“This is over the top opposition," Cantwell said. "What is really on trial here is the future of America's public lands ... oil, gas, coal, mineral extraction."
Republican lawmakers derided Stone-Manning over her link to the 1989 sabotage of a timber sale on Idaho's Clearwater National Forest, calling her an “eco-terrorist” unfit to oversee the land bureau. At the time, she was a 23-year-old environmental studies graduate student at the University of Montana.
Two of Stone-Manning’s friends were later convicted of inserting metal spikes into trees, which makes them dangerous to cut and can be used to block logging.
She received immunity from prosecutors, testified against the two men and was never charged with any crimes.
Stone-Manning acknowledged retyping and sending a letter on behalf of one of the men convicted that warned authorities not to log in the sabotaged area. She didn't come forward until the criminal case was prosecuted several years later, and has said she was fearful of one of the defendants.
A former investigator for the U.S. Forest Service, Michael Merkley, alleged last week that Stone-Manning was a target of the criminal investigation and helped plan the tree spiking. Others involved in the case including the lead prosecutor have disputed that characterization.
“This wasn’t a mild offense in which she conspired,” said Utah Republican Sen. Mike Lee. “People are hurt and killed by this kind of behavior.”
Energy committee Chairman Joe Manchin said he closely reviewed the case and found no evidence Stone-Manning was directly involved or committed a crime. The West Virginia Democrat said the decades she spent in public service and environmental advocacy work made Stone-Manning a good choice for the bureau.
“I think of Tracy Stone-Manning being a youthful sympathizer for the environment,” said Manchin, whose reputation as a moderate made his vote closely watched. “There's no proof that she's guilty of any of these things we've been talking about.”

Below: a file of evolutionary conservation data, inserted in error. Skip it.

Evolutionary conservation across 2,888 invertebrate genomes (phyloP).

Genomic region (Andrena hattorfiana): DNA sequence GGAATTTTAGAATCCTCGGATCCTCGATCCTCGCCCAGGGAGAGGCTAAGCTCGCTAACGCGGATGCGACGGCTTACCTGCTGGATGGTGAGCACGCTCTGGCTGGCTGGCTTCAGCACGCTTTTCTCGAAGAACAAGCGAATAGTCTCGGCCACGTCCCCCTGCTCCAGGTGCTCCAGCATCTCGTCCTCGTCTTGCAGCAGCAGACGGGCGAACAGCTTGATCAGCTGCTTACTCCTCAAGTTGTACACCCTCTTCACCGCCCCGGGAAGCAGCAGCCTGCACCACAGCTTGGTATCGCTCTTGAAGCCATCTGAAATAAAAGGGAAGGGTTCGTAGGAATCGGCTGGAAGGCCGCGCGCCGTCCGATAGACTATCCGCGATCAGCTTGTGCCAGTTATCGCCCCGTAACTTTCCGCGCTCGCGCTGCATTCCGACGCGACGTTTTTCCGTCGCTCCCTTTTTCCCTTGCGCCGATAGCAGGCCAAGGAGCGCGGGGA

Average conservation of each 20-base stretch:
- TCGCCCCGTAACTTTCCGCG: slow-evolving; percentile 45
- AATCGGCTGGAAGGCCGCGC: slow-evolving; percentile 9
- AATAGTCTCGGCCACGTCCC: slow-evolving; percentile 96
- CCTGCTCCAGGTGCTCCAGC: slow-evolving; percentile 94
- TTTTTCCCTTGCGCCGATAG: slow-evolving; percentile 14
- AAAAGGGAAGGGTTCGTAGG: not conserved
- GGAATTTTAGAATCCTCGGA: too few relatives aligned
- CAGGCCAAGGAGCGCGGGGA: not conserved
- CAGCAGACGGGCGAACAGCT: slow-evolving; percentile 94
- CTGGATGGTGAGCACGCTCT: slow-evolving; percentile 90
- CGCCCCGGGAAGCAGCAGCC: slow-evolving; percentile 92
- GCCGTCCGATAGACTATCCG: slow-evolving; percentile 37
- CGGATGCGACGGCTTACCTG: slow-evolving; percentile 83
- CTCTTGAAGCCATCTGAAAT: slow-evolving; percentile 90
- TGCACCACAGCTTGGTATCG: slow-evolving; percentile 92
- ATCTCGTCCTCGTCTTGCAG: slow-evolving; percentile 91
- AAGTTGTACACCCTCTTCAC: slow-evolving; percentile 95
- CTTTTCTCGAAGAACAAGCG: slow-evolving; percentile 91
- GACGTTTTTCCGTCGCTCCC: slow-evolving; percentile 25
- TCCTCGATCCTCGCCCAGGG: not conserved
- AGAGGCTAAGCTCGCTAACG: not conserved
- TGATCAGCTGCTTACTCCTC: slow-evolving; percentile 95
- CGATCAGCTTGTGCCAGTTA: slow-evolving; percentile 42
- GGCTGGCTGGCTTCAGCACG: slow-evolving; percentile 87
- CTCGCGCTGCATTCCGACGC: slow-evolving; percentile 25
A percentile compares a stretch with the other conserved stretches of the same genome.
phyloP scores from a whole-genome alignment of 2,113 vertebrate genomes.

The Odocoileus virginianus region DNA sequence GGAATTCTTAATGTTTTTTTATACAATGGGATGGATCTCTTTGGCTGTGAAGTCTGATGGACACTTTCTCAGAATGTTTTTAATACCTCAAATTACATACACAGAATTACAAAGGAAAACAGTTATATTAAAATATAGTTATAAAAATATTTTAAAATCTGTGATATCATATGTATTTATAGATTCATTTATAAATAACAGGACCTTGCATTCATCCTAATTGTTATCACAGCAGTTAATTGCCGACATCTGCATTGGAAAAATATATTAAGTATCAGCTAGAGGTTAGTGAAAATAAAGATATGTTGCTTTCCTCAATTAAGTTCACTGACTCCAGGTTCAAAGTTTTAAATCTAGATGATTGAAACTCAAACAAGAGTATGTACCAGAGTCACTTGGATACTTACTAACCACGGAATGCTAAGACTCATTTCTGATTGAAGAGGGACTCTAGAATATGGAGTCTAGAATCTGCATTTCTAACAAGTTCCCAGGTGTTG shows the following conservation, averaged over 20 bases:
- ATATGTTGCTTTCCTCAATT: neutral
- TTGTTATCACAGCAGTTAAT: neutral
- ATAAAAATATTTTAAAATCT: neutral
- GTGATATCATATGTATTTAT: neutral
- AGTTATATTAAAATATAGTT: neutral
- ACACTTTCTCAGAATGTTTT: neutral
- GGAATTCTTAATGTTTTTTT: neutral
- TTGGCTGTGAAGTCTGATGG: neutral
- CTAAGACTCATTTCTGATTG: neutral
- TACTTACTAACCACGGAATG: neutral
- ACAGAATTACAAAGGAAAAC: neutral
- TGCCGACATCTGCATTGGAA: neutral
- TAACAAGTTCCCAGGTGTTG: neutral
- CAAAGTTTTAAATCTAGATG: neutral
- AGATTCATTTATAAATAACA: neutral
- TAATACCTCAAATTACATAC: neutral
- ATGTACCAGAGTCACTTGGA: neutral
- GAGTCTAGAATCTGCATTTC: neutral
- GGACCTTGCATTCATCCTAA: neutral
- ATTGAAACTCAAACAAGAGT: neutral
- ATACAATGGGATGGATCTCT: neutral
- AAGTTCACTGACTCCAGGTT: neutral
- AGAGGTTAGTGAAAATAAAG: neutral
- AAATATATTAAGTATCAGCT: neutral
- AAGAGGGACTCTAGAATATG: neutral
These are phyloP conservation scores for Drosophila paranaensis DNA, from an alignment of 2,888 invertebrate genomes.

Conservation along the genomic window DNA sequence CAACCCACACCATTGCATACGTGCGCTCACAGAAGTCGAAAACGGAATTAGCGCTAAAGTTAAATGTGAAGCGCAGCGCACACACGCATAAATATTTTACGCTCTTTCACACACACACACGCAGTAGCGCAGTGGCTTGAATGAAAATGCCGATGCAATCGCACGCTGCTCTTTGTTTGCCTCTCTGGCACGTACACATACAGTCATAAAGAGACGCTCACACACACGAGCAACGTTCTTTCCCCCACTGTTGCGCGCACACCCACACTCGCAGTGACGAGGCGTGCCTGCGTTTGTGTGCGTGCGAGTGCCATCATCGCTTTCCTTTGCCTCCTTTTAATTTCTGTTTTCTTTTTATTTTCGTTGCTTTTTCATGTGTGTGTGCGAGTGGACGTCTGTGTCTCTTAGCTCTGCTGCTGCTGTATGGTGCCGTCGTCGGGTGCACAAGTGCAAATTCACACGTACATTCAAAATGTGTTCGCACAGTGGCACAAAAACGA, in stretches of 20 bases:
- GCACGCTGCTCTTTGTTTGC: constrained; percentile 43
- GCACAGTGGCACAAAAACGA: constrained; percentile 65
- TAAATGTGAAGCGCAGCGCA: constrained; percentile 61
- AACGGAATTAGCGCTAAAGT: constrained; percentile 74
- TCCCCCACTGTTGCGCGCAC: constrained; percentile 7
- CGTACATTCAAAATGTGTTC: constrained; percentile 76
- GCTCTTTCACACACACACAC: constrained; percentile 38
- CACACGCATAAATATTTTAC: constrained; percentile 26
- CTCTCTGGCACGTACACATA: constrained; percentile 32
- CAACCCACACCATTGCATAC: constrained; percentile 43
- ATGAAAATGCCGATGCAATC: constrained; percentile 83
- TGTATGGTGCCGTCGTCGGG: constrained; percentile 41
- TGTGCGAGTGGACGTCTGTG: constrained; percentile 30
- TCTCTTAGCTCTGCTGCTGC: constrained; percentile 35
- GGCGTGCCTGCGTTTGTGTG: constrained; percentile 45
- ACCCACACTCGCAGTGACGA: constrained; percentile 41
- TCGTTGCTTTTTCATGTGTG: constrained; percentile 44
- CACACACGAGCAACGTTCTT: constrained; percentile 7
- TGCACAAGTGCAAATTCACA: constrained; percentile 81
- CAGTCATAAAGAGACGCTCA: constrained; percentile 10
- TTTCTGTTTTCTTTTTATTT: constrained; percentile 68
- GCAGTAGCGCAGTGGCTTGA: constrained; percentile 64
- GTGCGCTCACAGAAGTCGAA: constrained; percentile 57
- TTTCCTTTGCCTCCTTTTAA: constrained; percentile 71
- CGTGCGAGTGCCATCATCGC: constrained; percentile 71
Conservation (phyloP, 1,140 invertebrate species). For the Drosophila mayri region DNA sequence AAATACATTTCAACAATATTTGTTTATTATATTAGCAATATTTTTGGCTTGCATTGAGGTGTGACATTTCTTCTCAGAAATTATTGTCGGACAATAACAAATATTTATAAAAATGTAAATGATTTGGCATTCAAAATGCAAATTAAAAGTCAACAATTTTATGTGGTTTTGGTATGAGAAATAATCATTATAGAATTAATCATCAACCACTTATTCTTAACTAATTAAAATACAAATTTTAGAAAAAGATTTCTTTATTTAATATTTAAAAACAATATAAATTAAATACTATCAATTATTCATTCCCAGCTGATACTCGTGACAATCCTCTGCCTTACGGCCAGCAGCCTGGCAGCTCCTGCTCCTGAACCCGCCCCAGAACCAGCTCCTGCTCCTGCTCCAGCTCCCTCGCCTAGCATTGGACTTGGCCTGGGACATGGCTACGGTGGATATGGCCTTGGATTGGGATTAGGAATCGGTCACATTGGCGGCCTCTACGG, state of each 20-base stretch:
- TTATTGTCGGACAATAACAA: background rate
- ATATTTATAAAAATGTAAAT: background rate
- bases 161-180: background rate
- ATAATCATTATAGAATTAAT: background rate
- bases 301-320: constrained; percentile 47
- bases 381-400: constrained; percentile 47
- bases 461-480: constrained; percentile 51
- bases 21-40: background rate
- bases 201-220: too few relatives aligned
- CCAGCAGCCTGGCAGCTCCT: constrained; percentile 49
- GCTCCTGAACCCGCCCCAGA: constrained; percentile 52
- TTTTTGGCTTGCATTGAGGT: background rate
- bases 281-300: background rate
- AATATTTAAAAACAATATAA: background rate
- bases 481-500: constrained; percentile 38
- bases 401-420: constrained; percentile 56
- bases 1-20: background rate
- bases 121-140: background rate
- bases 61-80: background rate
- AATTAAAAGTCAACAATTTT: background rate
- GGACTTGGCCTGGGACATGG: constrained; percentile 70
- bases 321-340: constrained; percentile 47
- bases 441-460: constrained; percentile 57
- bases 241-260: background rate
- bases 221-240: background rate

Republican lawmakers sought to dramatize Stone-Manning’s ties to the sabotage case during Thursday’s hearing, by holding up metal spikes similar to the ones that were used in 1989.
Idaho Republican Sen. James Risch referred to her as an “attempted murderer” because of the potential for the spikes to harm loggers. The remark drew a sharp rebuke from New Mexico Democratic Sen. Martin Heinrich, who said he was disgusted by Republican “lies” and the attempt to besmirch Stone-Manning.
Stone-Manning did not participate in the hearing. When she appeared before the Senate panel to testify as part of the confirmation process in early June, Republican lawmakers did not bring up the tree spiking although her ties to the case were already known.
Majority Leader Chuck Schumer said Thursday he would bring the nomination before the full Senate, where Vice President Kamala Harris could a break a tie for confirmation.
Wyoming Sen. John Barrasso said after the tied vote that Republicans would continue trying to derail the nomination. But the chief Democratic vote-counter in the Senate, Dick Durbin of Illinois, told reporters he thinks there will be enough votes to push it through.
Interior Secretary Deb Haaland — Stone-Manning's boss if she's confirmed — dismissed questions about her ability to work with Republicans going forward.
“I think she's built a lot of credibility already,” Haaland said during an appearance in Denver.
The bureau went four years without a confirmed director under Trump. He relied on acting directors who did not have to go before the Senate to advance his agenda to increase U.S. energy production from federal lands.
Associated Press writer Patty Nieberg in Denver contributed to this report.
Follow Matthew Brown on Twitter: @MatthewBrownAP
FILE - In this Oct. 8, 2018, file photo, Emigrant Peak is seen rising above the Paradise Valley and the Yellowstone River near Emigrant, Mont. A senate panel deadlocked Thursday, July 22, 2021, on the Biden administration's nominee Tracy Stone-Manning to oversee roughly 250 million acres of public lands as director of the U.S. Bureau of Land Management. (AP Photo/Matthew Brown, File)
Credit: Matthew Brown
Credit: Matthew Brown
FILE - In this June 8, 2021, file photo, Tracy Stone-Manning listens during a confirmation hearing for her to be the director of the Bureau of Land Management, during a hearing of the Senate Energy and National Resources Committee on Capitol Hill in Washington. The panel deadlocked during a Thursday, July 22, 2021, vote on Stone-Manning, setting up a future floor vote. (AP Photo/Alex Brandon, File)
Credit: Alex Brandon
Credit: Alex Brandon